7. A. J. Burnett. In 1999 with the Florida Marlins, Burnett was drawing up comparisons to Pedro. Two years later against the San Diego Padres, Burnett throws a no-hitter. A year later, he struck out 203 batters. A year after that, he pitched only four games and left to have Tommy John surgery. That year, the Marlins won the MLB Championship (so that sucked). Burnett came back the following June and looked as good as advertised with 113 Ks in only 120 innings. In 2006, he goes to Toronto with limited fanfare, and then in 2009, he goes to the Yankees and helps the team win a ring. However, it was in Pittsburgh where Burnett hit a renaissance striking out more than 180. Twice. Nice comeback indeed.
6. Tim Hudson. At age 32, Hudson had to go under the knife for Tommy John surgery and had a near-seamless rehab and transition. Although it was a longer rehab than most (he didn’t return until the All-Star break in 2009), he still earned a three-year extension from the Braves, who know a little something about pitchers and TJS (see No. 2). The following year, Hudson makes the All-Star team and finished fourth in the NL Cy Young voting. Many believe this flamethrower will surpass 300 wins, considering his age and already at 205 with a 3.44 ERA. After his surgery, he’s still winning, still a workhorse and still mowing down opponents. Anyone betting against him?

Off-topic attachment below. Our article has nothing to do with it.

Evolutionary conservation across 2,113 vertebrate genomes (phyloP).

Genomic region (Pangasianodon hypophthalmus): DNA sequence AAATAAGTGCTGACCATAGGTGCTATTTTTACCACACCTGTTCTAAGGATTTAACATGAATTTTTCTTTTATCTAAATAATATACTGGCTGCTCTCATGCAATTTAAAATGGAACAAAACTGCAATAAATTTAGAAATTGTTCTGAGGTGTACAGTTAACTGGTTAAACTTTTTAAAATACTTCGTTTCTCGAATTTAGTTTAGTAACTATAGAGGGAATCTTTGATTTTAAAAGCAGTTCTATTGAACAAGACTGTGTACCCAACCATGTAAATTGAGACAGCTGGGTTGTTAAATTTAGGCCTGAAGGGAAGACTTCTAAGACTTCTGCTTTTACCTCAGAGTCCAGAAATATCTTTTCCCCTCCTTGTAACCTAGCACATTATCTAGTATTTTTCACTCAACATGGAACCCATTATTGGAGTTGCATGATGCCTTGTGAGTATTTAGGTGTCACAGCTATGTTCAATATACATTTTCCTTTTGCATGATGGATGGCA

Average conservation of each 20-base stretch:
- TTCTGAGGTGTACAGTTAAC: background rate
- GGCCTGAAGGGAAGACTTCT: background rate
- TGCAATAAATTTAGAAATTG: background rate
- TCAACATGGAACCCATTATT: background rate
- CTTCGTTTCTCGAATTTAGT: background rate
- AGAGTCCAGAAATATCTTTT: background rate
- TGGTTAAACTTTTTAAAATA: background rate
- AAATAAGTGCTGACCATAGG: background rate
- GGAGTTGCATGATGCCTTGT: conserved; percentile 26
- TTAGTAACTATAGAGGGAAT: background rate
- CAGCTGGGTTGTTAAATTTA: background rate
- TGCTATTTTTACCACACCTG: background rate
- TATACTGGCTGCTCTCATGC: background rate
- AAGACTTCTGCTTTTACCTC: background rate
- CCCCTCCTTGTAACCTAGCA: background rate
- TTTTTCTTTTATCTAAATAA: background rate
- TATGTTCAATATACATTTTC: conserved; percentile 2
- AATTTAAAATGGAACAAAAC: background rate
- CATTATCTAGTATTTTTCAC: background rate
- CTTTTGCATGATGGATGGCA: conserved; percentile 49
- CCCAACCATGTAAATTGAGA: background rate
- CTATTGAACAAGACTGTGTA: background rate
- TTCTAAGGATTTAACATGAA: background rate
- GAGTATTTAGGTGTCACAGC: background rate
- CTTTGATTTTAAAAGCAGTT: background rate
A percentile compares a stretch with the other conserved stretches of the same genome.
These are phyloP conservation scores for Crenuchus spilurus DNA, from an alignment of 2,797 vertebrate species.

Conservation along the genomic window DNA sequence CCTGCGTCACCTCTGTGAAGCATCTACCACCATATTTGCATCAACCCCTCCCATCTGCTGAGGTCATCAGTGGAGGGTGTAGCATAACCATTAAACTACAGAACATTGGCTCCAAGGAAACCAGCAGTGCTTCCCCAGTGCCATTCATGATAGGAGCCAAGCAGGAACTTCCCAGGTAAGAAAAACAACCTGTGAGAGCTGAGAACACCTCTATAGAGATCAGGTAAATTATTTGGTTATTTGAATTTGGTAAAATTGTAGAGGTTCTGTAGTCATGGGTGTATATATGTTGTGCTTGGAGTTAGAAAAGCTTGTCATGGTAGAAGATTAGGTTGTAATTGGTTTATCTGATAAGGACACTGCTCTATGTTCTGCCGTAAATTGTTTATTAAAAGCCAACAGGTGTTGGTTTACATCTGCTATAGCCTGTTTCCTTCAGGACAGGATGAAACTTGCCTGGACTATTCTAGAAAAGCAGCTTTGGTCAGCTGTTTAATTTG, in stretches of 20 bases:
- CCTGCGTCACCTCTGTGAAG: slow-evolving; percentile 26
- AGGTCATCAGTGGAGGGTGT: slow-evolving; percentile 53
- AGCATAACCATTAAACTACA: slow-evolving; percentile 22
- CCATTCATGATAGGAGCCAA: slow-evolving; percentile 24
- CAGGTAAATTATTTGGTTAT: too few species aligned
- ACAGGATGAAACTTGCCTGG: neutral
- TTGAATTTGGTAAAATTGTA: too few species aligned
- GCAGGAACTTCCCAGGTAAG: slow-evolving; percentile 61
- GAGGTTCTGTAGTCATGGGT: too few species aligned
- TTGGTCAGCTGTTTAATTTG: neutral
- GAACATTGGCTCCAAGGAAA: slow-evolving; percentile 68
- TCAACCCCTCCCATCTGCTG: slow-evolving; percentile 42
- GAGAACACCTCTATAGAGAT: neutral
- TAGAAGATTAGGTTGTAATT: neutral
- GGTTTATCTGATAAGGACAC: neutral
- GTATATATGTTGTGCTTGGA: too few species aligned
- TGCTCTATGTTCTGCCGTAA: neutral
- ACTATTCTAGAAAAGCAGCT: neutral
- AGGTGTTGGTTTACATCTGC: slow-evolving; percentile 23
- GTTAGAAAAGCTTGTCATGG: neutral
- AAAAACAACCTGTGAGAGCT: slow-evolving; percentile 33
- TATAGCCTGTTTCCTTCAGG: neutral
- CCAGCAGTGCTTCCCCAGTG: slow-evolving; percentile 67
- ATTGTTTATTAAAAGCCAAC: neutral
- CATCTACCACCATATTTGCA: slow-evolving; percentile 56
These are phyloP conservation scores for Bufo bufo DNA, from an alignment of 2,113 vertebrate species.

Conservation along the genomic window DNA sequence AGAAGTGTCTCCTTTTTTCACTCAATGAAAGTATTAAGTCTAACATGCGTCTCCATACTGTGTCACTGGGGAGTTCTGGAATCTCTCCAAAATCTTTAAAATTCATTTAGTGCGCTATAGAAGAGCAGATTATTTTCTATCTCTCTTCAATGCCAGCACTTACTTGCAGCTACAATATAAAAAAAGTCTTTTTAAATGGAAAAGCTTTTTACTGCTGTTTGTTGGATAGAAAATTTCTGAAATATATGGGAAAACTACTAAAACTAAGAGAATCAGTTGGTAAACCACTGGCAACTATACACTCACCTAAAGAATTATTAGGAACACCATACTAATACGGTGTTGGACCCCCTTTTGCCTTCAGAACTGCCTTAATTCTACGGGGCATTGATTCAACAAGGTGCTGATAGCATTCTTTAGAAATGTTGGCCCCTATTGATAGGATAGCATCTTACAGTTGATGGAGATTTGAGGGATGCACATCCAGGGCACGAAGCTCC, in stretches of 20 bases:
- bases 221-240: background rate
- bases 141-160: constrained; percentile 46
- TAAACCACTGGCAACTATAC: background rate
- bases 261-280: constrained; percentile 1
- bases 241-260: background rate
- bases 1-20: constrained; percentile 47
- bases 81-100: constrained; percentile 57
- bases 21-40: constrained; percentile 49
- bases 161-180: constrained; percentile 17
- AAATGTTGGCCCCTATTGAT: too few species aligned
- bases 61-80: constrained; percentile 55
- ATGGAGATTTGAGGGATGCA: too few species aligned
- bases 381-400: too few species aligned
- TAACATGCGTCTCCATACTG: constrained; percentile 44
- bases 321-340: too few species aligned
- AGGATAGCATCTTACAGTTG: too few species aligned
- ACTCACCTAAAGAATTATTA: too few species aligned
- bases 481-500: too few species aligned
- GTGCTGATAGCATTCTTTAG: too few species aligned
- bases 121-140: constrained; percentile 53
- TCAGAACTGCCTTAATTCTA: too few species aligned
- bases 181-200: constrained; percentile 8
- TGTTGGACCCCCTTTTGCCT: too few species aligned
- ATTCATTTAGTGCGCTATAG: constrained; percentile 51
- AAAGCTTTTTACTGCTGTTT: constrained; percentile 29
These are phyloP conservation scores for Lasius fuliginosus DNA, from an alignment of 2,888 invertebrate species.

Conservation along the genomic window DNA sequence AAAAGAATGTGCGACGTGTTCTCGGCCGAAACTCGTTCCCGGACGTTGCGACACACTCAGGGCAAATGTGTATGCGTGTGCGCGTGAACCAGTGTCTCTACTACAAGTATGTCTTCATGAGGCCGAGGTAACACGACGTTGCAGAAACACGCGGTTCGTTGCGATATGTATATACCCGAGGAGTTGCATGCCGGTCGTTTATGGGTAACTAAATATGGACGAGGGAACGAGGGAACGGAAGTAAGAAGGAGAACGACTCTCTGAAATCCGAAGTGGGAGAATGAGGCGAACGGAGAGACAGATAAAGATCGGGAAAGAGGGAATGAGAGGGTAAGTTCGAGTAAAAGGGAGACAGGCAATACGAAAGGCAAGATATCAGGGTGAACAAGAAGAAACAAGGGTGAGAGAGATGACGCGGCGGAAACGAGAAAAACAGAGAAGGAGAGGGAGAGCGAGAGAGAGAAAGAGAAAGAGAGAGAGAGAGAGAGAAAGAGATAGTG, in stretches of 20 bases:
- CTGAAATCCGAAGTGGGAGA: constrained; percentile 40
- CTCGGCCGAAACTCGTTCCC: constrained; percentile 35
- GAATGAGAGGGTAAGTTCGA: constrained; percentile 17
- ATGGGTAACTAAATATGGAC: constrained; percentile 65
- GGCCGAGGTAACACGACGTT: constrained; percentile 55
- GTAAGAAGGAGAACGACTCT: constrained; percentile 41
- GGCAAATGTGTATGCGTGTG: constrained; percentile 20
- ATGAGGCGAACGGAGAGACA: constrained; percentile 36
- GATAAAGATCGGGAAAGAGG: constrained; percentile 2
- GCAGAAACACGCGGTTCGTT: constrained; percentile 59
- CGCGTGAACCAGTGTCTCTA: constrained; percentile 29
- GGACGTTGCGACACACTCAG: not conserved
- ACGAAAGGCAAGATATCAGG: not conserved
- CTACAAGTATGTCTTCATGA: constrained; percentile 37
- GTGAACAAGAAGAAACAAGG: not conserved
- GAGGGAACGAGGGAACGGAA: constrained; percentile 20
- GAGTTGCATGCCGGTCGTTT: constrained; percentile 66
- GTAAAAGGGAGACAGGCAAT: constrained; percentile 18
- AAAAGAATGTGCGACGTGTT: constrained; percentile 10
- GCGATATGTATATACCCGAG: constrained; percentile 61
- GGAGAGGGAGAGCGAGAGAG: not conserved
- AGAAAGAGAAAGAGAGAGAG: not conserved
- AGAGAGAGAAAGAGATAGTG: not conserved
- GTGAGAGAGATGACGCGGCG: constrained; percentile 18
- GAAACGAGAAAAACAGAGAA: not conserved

5. Chris Carpenter. In 2007, Carpenter had to get Tommy John surgery and missed 465 days of baseball. He was a Cy Young Award winner two years prior to his surgery, and then finished second in the Cy Young running in his first full year back in 2009 (when he won Comeback Player of the Year). Unfortunately, the guy has always seemed fragile (e.g., shoulder issues in Toronto, other shoulder and arm injuries in St. Louis), which is sad considering this ace can so bring it when healthy. And yeah, he had a little something to do with the Cardinals winning the World Series against a team close to my heart, so screw Chris Carpenter anyway.